The History Place - Movie Review


By Fred Harvey
The History Place

This is a fast moving action-packed war drama that will answer the question, once and for all, what's it really like to be depth-charged while you're inside a submarine.

U-571, written and directed by Jonathan Mostow, and produced by the legendary Dino De Laurentiis, provides terrific entertainment, especially if you see the film in one of the new state-of-the-art movie theaters with a chest-thumping sound system. There's lots of big explosions.

The World War II film centers around U.S. efforts to capture a top-secret German enciphering machine, known as Enigma. The complex typewriter-like machines were carried on submarines to encode radio messages. Without an Enigma machine, the Allies had much difficulty tracking the Wolf Packs of German U-Boats that decimated Allied shipping lanes in the North Atlantic from 1940-43. The Allies had to rely instead on long-range airplane patrols over enormous ocean distances.

The film stars Matthew McConaughey as Lt. Andrew Tyler, a chronically indecisive young man with ambitions to skipper his own submarine. After being passed over for promotion, Tyler and the crew of S-33, a leaky old World War I sub, are assigned to intercept German sub U-571, which is known to be carrying an Enigma machine.

The story is fictional and does not pretend to represent an actual historical event. Enigmas were indeed captured but under different circumstances. Mostow, to his credit, did a lot of personal research into the topic, brought in World War II veterans, and thus provides us with an accurate portrayal of combat in a World War II sub.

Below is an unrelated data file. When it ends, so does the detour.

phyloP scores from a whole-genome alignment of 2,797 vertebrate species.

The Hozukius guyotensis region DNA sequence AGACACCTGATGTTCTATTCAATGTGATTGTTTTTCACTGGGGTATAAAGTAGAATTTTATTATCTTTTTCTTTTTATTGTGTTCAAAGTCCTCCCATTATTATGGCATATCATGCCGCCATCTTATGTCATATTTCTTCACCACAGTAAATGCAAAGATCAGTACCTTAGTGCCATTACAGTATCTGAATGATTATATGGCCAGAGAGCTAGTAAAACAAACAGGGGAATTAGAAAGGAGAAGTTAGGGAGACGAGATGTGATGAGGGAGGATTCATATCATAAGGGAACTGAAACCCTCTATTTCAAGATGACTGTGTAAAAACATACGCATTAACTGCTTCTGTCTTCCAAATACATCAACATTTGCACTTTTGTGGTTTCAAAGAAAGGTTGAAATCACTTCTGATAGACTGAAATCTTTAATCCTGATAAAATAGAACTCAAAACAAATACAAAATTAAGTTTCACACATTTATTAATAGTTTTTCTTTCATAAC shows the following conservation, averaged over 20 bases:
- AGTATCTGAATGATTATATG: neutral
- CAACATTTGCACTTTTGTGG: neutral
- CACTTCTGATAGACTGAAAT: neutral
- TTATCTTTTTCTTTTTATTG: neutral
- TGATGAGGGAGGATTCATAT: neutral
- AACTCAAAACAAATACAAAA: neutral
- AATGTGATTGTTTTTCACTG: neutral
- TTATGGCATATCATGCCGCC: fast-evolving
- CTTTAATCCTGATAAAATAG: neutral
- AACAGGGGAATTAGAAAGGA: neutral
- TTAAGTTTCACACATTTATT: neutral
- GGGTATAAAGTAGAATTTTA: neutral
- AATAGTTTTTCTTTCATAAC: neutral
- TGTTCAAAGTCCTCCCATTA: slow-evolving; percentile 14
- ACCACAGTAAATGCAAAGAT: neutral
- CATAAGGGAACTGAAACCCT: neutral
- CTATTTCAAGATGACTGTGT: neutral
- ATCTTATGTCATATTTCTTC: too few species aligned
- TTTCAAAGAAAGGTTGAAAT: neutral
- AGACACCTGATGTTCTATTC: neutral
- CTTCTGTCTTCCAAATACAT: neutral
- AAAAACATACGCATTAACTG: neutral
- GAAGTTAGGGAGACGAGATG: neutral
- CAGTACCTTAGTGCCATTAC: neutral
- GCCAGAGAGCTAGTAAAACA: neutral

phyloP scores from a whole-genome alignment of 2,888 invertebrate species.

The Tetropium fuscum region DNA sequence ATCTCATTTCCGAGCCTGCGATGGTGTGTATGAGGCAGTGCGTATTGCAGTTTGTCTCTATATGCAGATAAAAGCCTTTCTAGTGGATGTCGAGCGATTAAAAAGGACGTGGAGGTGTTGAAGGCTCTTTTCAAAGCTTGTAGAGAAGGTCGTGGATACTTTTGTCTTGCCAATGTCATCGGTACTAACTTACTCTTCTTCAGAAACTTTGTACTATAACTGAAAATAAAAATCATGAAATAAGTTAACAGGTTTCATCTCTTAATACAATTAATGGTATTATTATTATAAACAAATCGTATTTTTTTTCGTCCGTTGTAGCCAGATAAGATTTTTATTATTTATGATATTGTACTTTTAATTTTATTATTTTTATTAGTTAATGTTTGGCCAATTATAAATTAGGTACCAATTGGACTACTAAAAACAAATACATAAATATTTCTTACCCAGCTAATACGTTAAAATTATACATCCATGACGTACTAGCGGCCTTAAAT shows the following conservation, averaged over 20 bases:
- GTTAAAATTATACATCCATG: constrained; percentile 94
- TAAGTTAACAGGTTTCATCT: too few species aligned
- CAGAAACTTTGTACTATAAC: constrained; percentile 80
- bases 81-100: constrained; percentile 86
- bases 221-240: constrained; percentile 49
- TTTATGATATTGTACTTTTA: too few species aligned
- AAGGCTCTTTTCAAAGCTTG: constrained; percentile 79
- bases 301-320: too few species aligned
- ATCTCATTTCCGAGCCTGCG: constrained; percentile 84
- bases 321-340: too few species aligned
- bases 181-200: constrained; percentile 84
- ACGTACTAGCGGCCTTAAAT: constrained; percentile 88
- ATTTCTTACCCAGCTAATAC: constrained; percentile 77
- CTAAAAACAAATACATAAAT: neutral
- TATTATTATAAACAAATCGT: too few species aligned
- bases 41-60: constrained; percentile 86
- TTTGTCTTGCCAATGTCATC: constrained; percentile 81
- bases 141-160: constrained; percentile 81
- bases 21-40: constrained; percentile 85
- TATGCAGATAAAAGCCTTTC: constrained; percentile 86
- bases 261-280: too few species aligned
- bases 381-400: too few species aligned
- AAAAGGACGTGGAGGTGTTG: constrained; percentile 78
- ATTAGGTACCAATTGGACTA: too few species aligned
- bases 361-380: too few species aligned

U-571 differs from classic World War II sub movies such as Up Periscope and Das Boot in that there is much less quiet time. Those films have lots of intense quiet moments focusing on the relationships of men under great emotional (and sea) pressure. U-571 has just enough of the 'men-under-pressure' theme to satisfy fans of the classics, plus a lot of explosive plot twists that will keep you guessing and as to what's next. The time flew by while watching this film.

Another strong point is the attention paid to Lt. Tyler's problem with making combat decisions. The film neatly touches upon the point that life and death decisions are thrust without warning upon everyone involved in war. The officer in command decides who will live and who may die. Men under his command decide whether or not to go the extra mile and take out the machine gun nest (or turn off the valve in this case). In that way, the film shows how ordinary people do extraordinary things in wartime, especially that generation, now passing before our eyes, that fought in World War II. This is the probably the post-Saving Private Ryan impact on war films we are witnessing and it's a good thing.

Rated PG-13 for war violence.

U-571 - Official Website
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